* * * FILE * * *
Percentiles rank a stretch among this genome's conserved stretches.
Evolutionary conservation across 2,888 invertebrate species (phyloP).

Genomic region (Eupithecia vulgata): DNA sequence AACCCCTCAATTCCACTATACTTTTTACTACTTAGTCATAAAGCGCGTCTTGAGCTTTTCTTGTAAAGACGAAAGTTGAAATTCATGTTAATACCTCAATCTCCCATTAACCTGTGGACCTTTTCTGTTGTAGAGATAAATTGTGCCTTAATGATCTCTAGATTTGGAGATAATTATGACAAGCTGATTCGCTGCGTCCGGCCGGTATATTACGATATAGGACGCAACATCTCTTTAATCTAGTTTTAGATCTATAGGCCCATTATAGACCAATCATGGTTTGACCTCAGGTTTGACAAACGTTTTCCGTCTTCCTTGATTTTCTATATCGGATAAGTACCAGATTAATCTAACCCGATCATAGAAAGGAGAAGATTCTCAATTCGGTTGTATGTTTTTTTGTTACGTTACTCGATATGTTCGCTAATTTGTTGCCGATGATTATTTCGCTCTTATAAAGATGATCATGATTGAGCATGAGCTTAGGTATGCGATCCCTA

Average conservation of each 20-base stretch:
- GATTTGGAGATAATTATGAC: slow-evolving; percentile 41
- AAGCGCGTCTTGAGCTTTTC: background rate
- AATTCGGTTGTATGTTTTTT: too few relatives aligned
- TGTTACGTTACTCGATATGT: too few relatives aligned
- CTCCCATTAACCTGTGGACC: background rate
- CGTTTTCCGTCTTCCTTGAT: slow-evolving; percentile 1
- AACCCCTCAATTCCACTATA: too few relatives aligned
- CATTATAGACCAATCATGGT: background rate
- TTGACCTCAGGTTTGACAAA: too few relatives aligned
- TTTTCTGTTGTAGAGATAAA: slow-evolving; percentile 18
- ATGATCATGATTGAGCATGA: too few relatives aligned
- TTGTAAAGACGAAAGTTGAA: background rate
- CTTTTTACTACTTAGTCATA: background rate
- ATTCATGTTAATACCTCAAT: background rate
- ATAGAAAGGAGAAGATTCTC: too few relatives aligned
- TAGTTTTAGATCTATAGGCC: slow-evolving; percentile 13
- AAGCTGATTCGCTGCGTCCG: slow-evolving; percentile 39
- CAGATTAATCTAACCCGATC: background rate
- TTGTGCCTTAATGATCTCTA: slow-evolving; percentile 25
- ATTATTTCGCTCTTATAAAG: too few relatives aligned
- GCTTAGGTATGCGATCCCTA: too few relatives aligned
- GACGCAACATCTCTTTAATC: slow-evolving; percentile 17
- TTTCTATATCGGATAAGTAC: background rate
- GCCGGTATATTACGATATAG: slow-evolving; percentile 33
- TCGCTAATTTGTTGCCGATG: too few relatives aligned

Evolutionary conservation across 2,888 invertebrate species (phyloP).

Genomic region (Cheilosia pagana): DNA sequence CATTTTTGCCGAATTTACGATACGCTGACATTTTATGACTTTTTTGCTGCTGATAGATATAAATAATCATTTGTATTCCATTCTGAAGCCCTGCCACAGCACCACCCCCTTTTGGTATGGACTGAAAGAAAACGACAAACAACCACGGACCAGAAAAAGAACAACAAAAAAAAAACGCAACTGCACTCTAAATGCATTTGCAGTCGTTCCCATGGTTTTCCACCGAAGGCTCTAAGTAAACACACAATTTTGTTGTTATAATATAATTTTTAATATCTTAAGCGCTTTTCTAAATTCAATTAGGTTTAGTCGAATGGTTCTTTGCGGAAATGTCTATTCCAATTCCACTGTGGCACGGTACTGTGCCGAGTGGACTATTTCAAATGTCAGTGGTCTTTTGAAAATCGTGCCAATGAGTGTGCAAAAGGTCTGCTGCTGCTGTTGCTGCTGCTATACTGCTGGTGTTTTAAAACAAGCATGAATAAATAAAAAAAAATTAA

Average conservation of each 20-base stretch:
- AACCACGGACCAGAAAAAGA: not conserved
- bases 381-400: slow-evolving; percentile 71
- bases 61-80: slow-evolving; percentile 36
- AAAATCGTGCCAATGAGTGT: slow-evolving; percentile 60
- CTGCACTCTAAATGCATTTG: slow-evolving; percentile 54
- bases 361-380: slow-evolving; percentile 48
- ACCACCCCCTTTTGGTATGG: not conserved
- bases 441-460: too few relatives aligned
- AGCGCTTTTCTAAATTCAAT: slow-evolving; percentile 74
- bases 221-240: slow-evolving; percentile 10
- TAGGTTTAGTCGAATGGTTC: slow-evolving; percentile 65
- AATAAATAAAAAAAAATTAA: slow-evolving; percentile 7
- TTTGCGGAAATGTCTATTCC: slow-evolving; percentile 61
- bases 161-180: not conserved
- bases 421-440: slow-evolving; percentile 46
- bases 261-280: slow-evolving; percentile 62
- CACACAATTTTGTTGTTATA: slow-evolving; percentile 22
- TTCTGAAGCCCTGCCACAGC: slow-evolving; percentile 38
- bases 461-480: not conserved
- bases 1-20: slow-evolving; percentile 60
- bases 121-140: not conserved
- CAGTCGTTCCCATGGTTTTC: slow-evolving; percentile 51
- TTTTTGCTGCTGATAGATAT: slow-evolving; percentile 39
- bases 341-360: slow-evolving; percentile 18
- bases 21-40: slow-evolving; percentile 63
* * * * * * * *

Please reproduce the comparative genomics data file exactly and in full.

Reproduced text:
Percentiles rank a stretch among this genome's conserved stretches.
Evolutionary conservation across 2,888 invertebrate species (phyloP).

Genomic region (Eupithecia vulgata): DNA sequence AACCCCTCAATTCCACTATACTTTTTACTACTTAGTCATAAAGCGCGTCTTGAGCTTTTCTTGTAAAGACGAAAGTTGAAATTCATGTTAATACCTCAATCTCCCATTAACCTGTGGACCTTTTCTGTTGTAGAGATAAATTGTGCCTTAATGATCTCTAGATTTGGAGATAATTATGACAAGCTGATTCGCTGCGTCCGGCCGGTATATTACGATATAGGACGCAACATCTCTTTAATCTAGTTTTAGATCTATAGGCCCATTATAGACCAATCATGGTTTGACCTCAGGTTTGACAAACGTTTTCCGTCTTCCTTGATTTTCTATATCGGATAAGTACCAGATTAATCTAACCCGATCATAGAAAGGAGAAGATTCTCAATTCGGTTGTATGTTTTTTTGTTACGTTACTCGATATGTTCGCTAATTTGTTGCCGATGATTATTTCGCTCTTATAAAGATGATCATGATTGAGCATGAGCTTAGGTATGCGATCCCTA

Average conservation of each 20-base stretch:
- GATTTGGAGATAATTATGAC: slow-evolving; percentile 41
- AAGCGCGTCTTGAGCTTTTC: background rate
- AATTCGGTTGTATGTTTTTT: too few relatives aligned
- TGTTACGTTACTCGATATGT: too few relatives aligned
- CTCCCATTAACCTGTGGACC: background rate
- CGTTTTCCGTCTTCCTTGAT: slow-evolving; percentile 1
- AACCCCTCAATTCCACTATA: too few relatives aligned
- CATTATAGACCAATCATGGT: background rate
- TTGACCTCAGGTTTGACAAA: too few relatives aligned
- TTTTCTGTTGTAGAGATAAA: slow-evolving; percentile 18
- ATGATCATGATTGAGCATGA: too few relatives aligned
- TTGTAAAGACGAAAGTTGAA: background rate
- CTTTTTACTACTTAGTCATA: background rate
- ATTCATGTTAATACCTCAAT: background rate
- ATAGAAAGGAGAAGATTCTC: too few relatives aligned
- TAGTTTTAGATCTATAGGCC: slow-evolving; percentile 13
- AAGCTGATTCGCTGCGTCCG: slow-evolving; percentile 39
- CAGATTAATCTAACCCGATC: background rate
- TTGTGCCTTAATGATCTCTA: slow-evolving; percentile 25
- ATTATTTCGCTCTTATAAAG: too few relatives aligned
- GCTTAGGTATGCGATCCCTA: too few relatives aligned
- GACGCAACATCTCTTTAATC: slow-evolving; percentile 17
- TTTCTATATCGGATAAGTAC: background rate
- GCCGGTATATTACGATATAG: slow-evolving; percentile 33
- TCGCTAATTTGTTGCCGATG: too few relatives aligned

Evolutionary conservation across 2,888 invertebrate species (phyloP).

Genomic region (Cheilosia pagana): DNA sequence CATTTTTGCCGAATTTACGATACGCTGACATTTTATGACTTTTTTGCTGCTGATAGATATAAATAATCATTTGTATTCCATTCTGAAGCCCTGCCACAGCACCACCCCCTTTTGGTATGGACTGAAAGAAAACGACAAACAACCACGGACCAGAAAAAGAACAACAAAAAAAAAACGCAACTGCACTCTAAATGCATTTGCAGTCGTTCCCATGGTTTTCCACCGAAGGCTCTAAGTAAACACACAATTTTGTTGTTATAATATAATTTTTAATATCTTAAGCGCTTTTCTAAATTCAATTAGGTTTAGTCGAATGGTTCTTTGCGGAAATGTCTATTCCAATTCCACTGTGGCACGGTACTGTGCCGAGTGGACTATTTCAAATGTCAGTGGTCTTTTGAAAATCGTGCCAATGAGTGTGCAAAAGGTCTGCTGCTGCTGTTGCTGCTGCTATACTGCTGGTGTTTTAAAACAAGCATGAATAAATAAAAAAAAATTAA

Average conservation of each 20-base stretch:
- AACCACGGACCAGAAAAAGA: not conserved
- bases 381-400: slow-evolving; percentile 71
- bases 61-80: slow-evolving; percentile 36
- AAAATCGTGCCAATGAGTGT: slow-evolving; percentile 60
- CTGCACTCTAAATGCATTTG: slow-evolving; percentile 54
- bases 361-380: slow-evolving; percentile 48
- ACCACCCCCTTTTGGTATGG: not conserved
- bases 441-460: too few relatives aligned
- AGCGCTTTTCTAAATTCAAT: slow-evolving; percentile 74
- bases 221-240: slow-evolving; percentile 10
- TAGGTTTAGTCGAATGGTTC: slow-evolving; percentile 65
- AATAAATAAAAAAAAATTAA: slow-evolving; percentile 7
- TTTGCGGAAATGTCTATTCC: slow-evolving; percentile 61
- bases 161-180: not conserved
- bases 421-440: slow-evolving; percentile 46
- bases 261-280: slow-evolving; percentile 62
- CACACAATTTTGTTGTTATA: slow-evolving; percentile 22
- TTCTGAAGCCCTGCCACAGC: slow-evolving; percentile 38
- bases 461-480: not conserved
- bases 1-20: slow-evolving; percentile 60
- bases 121-140: not conserved
- CAGTCGTTCCCATGGTTTTC: slow-evolving; percentile 51
- TTTTTGCTGCTGATAGATAT: slow-evolving; percentile 39
- bases 341-360: slow-evolving; percentile 18
- bases 21-40: slow-evolving; percentile 63